Family Gather to Remember Bleakley

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A week after two NFL players and two of their friends sailed into the Gulf of Mexico on a fishing trip that turned disastrous, family, friends and the lone survivor paid tribute to one of the missing men.

Several hundred people gathered at a Methodist church in Crystal
River, a rural community north of Tampa, on Saturday afternoon to
remember William Bleakley, a former University of South Florida
player aboard the boat.

Relatives and his pastors recalled the young man's dedication to
his family, and his hard work and positive attitude on and off the
football field.

"His time here was far too short," Blake Bleakley, his older
brother, told the mourners, "but very well spent."

Bleakley was aboard a boat owned by Oakland Raiders linebacker
Marquis Cooper the evening of Feb. 28 when it overturned in choppy
waters off Florida's west coast. Corey Smith, a free-agent
defensive lineman and 24-year-old Nick Schuyler, a former USF
player, were also aboard.

Relatives reported the men missing early Sunday when they didn't
return from their outing, sparking a massive Coast Guard search.

The Coast Guard found Schuyler clinging to the hull of the
21-foot Everglades boat Monday afternoon. The search for the three
others was called off Tuesday evening.

Cooper's family has decided not to hold a memorial service.
Smith's family, which did not attend the memorial Saturday, could
not be reached for comment on their plans.

Schuyler, making his first public appearance since the rescue,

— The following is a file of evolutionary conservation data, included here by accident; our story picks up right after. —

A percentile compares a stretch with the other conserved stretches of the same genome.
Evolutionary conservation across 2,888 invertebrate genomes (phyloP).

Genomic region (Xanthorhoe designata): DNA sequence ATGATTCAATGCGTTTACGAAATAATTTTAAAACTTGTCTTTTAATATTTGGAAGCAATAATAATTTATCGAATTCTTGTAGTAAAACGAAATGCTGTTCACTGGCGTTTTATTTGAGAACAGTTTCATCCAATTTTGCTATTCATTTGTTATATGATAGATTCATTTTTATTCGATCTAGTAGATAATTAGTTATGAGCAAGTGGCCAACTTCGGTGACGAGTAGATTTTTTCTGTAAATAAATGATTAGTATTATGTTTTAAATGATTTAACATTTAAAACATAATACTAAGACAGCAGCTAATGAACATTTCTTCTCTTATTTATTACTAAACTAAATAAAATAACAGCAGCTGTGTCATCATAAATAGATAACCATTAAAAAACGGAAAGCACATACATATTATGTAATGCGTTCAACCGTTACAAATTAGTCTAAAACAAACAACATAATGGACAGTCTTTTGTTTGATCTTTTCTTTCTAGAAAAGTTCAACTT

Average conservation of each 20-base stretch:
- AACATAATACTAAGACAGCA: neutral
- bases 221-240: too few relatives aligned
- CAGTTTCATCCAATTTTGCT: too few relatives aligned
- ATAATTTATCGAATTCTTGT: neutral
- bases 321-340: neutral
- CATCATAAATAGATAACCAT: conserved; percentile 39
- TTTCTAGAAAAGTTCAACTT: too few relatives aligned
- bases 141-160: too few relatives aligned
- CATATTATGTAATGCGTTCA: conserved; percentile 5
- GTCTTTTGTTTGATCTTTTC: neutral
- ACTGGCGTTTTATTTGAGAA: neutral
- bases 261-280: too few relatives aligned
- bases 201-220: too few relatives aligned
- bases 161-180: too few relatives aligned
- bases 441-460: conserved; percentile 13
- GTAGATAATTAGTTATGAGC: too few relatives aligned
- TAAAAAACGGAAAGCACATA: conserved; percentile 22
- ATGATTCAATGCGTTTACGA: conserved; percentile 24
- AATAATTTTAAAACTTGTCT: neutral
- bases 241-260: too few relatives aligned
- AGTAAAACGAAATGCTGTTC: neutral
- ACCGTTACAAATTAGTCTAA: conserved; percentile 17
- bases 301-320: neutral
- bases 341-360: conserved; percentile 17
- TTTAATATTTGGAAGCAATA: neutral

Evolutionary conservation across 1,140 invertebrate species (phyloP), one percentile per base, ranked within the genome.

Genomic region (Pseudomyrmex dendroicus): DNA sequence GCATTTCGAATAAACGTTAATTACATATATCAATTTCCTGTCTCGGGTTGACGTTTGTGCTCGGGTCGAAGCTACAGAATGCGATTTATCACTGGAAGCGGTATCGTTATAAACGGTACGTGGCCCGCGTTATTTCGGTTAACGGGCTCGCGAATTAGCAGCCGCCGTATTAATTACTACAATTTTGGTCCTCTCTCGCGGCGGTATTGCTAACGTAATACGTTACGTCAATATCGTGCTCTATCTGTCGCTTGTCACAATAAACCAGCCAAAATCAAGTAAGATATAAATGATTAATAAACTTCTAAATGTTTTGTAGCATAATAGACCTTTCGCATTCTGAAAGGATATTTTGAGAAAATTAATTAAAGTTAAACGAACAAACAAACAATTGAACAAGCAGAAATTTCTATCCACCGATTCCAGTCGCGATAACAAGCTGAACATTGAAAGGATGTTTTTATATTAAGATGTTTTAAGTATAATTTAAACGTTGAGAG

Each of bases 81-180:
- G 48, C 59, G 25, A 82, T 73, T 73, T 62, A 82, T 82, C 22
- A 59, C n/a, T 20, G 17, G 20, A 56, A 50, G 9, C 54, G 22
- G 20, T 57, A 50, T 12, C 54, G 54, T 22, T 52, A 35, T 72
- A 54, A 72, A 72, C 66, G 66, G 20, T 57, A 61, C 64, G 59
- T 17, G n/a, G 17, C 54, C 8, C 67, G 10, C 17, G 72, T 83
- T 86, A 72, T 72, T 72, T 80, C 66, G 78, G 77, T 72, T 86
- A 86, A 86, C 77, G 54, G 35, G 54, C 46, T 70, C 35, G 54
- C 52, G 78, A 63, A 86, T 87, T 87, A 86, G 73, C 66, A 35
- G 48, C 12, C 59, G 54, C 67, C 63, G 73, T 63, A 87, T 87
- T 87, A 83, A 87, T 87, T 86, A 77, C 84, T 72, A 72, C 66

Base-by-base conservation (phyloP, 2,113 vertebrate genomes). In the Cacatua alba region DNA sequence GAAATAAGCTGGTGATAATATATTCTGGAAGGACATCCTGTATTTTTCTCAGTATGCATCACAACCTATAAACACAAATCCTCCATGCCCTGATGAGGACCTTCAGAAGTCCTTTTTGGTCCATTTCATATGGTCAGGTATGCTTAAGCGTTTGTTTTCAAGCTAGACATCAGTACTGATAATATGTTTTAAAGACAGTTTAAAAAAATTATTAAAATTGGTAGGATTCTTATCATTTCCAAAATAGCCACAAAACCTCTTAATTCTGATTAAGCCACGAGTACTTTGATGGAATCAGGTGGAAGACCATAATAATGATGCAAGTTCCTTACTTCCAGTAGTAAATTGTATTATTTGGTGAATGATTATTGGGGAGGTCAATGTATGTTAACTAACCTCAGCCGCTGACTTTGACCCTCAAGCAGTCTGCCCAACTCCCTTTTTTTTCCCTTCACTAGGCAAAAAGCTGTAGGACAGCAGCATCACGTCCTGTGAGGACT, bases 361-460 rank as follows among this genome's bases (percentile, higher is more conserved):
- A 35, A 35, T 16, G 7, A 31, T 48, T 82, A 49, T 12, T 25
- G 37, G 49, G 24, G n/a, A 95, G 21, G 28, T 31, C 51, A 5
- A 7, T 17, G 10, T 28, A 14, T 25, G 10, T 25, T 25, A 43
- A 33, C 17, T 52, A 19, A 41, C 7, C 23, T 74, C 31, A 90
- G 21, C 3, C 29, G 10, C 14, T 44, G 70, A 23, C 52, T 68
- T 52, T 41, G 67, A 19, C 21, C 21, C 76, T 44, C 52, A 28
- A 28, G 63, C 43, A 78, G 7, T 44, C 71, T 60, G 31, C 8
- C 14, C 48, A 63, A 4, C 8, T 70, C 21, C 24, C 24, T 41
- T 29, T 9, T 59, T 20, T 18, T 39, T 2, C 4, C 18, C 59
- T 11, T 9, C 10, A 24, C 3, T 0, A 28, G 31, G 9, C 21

could be seen limping slightly across a field outside the church
toward a reception. He did not want to speak with reporters, his
relatives said.

During the service, which was open to the public, Rev. David
Lane, a USF sports chaplain, recalled how Bleakley swam underneath
the boat when it overturned to find life vests and a cooler for the

"That sounds like Will, doesn't it?" Lane said.

Bleakley was a walk-on to the USF team, but later earned a
scholarship and became captain. Coach Jim Leavitt said he was a
skilled player, but that his biggest contribution was his positive
spirit. He was always encouraging other players and keeping an
upbeat attitude, Leavitt said.

"The guys really picked him, that's what makes it really
powerful," Leavitt said of Bleakley's role as captain. "You'll
never find anybody that would ever say a bad word about him."

A family slideshow pictured Bleakley in various football
uniforms through the years, alongside his proud parents, in a
graduation gown, fishing, and hanging out with friends on the beach
- always with a smile.

Blake Bleakley recalled that when he introduced his tall,
younger sibling to friends, their immediate reaction was always,
"Your little brother? I always had to explain he was my big little

He closed the tribute by saying, "You will always be in my
heart, my brother."

Cooper's family discontinued a private search for the men on
Friday. In a statement, Bruce Cooper said the family had decided to
forego a memorial service, but asked people to remember his son in
their thoughts and hearts instead.

"We are just beginning the process of healing," Bruce Cooper
said. "We are staying prayerful. One day the pain will be a little
less burdensome. Right now, we just need time to be together and
remember Marquis."